Thirty-one Given Degree—Gay Social
Acting under a special dispensation
from the grand lodge, Caldwell lodge
of Elks initiated a class of 31 last
three from Sweet, W. A. and Gilbert
Talley and Owen Dix, and Lloyd Cox
was £iven on Mam street, headed by
the band and flowed by the
candidate, attired in a variegated as
sortment 0 f wear jng apparel, includ
ing barrels, gunnysacks cut decolette
and full dress. During the business
session that followed the initiatory
exercises, John Ketchen was elected
as a member of the board of trustees
of CaIdwe11 lod * e
Adjournment was taken at 9:30,
0 then followed until after mid -
ni * ht 8 * ay * ocial baI1 ' participated in
1 lid,es and the Eramett numbers of
, , .
served on the stafre dur,n * the entlre
! "f nin * !by ^ Crescent Club ladies,
When th f banda of tbc elock P ointed
11 0 cIock ' al] reveIry ceased whiie
the beautiful custom of paying tribute
to their absent brothers was observed
! the order and ladies. Luncheon was
0n Wed nesday and were accompanied
by thc band ' wbo P artici P ate " in th£
P arade in the afternoon. The band
made a fine showing and received
many compliments for their playing,
me " t,oned elsewhere) by a close
ha J^ Just one be f ry less to the
b ° X ' 6y Were ver> fine '
Saturday, June 24, 1922, is the last
<bay for payment of the second in
<« llm * nt of 1921 taxes, without pea
y g_ q. ZACHMAN Tax Collector
A large number of Emmett Elks at
tended the state convention in Boise
A. M. Rogers favored The Index
today with a box of strawberries that
for size beat those from Mrs. King
EMMETT CHERRY CROP
SOLD FOR $45,200
Emmett Fruit Association Suc
cessful Bidder for Entire
Crop of Growers Assn.
The Emmett Fruit Growers Asso
ciation today closed a deal for the en
tire crop of the Cherry Growers As
sociation of Emmett, consisting of 27
carloads, at a cost of $45,200. The
transaction was handled by Emil E.
Dean, manager of the Fruit Associa
Owing to the splendid reputation
the cherries grown in the Emmett
country have acquired, the bidding of
buyers was spirited and competition
was keen. It was a prize worth work
ing for. The Cherry Association sold
the output of its members as a whole
The quantity of each variety and
the price paid for each are given be
8 cars Bings, lb...
12 cars Lamberts, lb.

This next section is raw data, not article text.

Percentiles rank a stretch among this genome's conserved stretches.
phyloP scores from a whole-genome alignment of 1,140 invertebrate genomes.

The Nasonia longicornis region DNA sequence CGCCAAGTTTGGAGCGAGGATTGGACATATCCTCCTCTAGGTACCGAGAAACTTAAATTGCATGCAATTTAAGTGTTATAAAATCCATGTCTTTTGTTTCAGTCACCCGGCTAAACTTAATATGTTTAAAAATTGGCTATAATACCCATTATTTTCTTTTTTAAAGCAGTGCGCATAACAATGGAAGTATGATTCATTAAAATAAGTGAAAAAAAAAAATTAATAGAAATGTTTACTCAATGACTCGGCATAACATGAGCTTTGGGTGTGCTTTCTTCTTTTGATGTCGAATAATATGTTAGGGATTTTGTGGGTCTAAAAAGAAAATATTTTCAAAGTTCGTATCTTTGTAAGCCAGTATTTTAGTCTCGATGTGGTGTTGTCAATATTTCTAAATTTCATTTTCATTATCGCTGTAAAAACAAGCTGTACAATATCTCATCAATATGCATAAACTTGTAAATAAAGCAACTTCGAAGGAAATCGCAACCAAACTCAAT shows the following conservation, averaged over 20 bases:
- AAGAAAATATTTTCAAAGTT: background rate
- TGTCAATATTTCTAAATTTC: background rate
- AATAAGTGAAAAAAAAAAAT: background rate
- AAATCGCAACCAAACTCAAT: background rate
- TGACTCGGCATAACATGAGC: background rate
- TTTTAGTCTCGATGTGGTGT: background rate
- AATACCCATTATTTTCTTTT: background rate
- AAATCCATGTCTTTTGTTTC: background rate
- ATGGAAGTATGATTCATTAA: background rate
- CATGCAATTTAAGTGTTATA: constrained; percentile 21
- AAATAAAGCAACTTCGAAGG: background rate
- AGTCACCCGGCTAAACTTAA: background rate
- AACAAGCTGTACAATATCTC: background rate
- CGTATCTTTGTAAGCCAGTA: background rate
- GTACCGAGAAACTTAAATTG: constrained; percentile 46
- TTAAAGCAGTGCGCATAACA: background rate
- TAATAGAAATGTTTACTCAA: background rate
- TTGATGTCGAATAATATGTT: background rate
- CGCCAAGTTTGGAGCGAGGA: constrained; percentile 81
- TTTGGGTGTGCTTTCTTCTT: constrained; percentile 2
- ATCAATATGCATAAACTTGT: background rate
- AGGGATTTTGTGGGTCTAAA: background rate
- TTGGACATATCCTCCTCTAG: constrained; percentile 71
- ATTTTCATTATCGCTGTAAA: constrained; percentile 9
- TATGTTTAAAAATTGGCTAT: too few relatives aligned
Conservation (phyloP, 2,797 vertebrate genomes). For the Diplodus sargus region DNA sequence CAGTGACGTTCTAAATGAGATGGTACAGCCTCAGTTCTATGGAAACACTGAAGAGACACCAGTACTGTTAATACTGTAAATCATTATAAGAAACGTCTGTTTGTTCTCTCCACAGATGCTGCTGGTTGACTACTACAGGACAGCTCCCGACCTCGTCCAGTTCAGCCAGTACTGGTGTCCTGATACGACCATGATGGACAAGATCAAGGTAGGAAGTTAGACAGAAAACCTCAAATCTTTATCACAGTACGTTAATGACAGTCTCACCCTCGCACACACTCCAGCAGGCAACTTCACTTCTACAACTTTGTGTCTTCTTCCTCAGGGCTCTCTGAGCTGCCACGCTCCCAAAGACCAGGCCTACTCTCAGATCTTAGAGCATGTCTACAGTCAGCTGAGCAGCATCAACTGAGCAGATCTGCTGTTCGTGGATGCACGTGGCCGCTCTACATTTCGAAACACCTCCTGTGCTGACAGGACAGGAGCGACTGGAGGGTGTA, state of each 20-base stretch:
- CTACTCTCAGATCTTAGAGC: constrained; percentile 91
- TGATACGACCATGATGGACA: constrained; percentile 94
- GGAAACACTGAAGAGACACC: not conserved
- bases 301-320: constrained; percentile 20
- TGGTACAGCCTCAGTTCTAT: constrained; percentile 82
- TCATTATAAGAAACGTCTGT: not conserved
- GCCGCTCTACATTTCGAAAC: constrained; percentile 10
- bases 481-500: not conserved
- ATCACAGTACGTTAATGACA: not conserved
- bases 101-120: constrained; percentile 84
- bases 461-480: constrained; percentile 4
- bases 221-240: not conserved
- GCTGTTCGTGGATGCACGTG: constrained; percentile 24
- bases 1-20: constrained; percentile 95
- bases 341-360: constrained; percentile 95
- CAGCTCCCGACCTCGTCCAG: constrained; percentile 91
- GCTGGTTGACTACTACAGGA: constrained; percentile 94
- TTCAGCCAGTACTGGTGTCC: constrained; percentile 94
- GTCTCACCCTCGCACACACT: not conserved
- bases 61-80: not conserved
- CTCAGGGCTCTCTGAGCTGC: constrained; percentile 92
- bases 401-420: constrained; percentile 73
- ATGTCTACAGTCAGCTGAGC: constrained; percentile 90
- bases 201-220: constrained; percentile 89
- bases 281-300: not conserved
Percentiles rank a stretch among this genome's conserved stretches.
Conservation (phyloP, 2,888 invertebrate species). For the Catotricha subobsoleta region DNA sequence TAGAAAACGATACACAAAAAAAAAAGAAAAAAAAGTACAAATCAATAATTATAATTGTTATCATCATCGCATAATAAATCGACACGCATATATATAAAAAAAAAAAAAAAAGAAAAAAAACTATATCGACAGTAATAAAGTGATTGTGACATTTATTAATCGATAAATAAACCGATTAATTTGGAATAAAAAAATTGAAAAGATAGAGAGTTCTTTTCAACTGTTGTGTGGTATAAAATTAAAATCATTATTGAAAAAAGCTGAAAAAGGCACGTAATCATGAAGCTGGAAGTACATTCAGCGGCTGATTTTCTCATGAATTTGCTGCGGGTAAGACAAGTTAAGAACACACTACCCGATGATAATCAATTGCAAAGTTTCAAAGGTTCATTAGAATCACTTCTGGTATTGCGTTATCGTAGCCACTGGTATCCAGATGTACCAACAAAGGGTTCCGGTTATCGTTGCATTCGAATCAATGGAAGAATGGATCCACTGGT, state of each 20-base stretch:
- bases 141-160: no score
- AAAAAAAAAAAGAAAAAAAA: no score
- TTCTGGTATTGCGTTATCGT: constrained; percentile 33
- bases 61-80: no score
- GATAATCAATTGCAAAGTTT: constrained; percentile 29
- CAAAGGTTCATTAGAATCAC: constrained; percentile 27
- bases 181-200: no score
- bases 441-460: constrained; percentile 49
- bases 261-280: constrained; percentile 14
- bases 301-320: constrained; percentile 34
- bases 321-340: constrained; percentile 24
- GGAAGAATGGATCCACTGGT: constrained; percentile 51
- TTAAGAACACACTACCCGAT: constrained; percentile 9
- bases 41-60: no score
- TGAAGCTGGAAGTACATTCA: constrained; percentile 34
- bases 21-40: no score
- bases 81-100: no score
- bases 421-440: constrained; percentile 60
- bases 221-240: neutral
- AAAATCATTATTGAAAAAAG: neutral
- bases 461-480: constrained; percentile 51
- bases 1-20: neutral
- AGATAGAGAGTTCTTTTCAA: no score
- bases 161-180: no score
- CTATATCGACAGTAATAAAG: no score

4 cars Royal Anns, lb. ...
3 cars Montmorerrcies, cwt. _$4.69
The above prices are net to the
The Bings and Lamberts will be
packed in special fancy crates, 15
pounds to crate, and will be shipped
to Eastern markets.
The Royal Anns and Montmorencies
(a sore cherry) will be shipped in
bulk to the Libby, McNeil & Libby
canning factory at The Dalles, Ore.,
One Becomes Citizen.
Kenneth Calneron. a Scotchman,
was granted naturalization papers by
Judge Varian on Tuesday and is now
full fledged American citizen. Mr.
Cameron made a long journey to be
present at this term of court. He
engaged in stock raising on the
Salmon river in Valley county and the
trip here took three days. Last win
ter he came here for the same pur
pose, after a toilsome journey through
deep snow, but arrived a day lati
court had adjourned.
John Doherty, Irish of course, was
also an applicant for citizenship, but
his case was taken under advisement
until June 26 to consider a technical
point raised. Mr. Doherty took out
his first papers in Boston, Mass., and
government officials who reviewed his
final application, raised the point that
the court here therefore had no juris
diction. If Judge Varian decides ad
versely against Doherty, it will be
necessary for him to start all over
again. There are no other objections
to his application aside from the one
Was Boise Basin Resident.
Captain A. W. Stevens, whose ex
ploit in dropping from an airplane
miles in a parachute was told in Wed
nesday's dispatches, is well known in
the Boise Basin and in Garden valley.
He is a brother of Senator R. E.
Whitten of the Grimes Pass power
plant, and was superintendent of the
electrical plant for the Boston and
Idaho Dredging Co. He enlisted in
•the aviation service from Idaho in
1917, and was a photographer in the
service. Young Stevens was noted as
daredevil by residents of the Grimes
Pass section. One instance is cited,
which illustrates that characteristic.
using it on the South Fork of the
a canoe and after
Payette for a short time, announced
his intention of going over the dam
in it. And he did, without any mis
hap. He was educated in electrical
engineering by a philanthropic old
gentleman in the East, who took a
fancy to him, and in appreciation
young Whitten changed his name to
that of his benefactor, a Mr. Stevens.
Strawberries and Eggs.
Mrs. E. O. Bosteder, who recently
moved to town from the ranch, i s
specializing in whoppings big straw
berries and eggs. A box of strawber
ries presented The Index this week
needed only 33 to fill it full, and a
hen's egg that accompanied the ber
ries measures 6% by 8 inches.
On account of their beauty and
fragrance, peonies are becoming popu
lar flowering plants in Emmett gar
dens. A beautiful sight is the plants
in Mrs. Sam Riggs yard. The flowers
pure white, quite large and
fragrant as to permeate the neighbor
Now is the time to subscribe.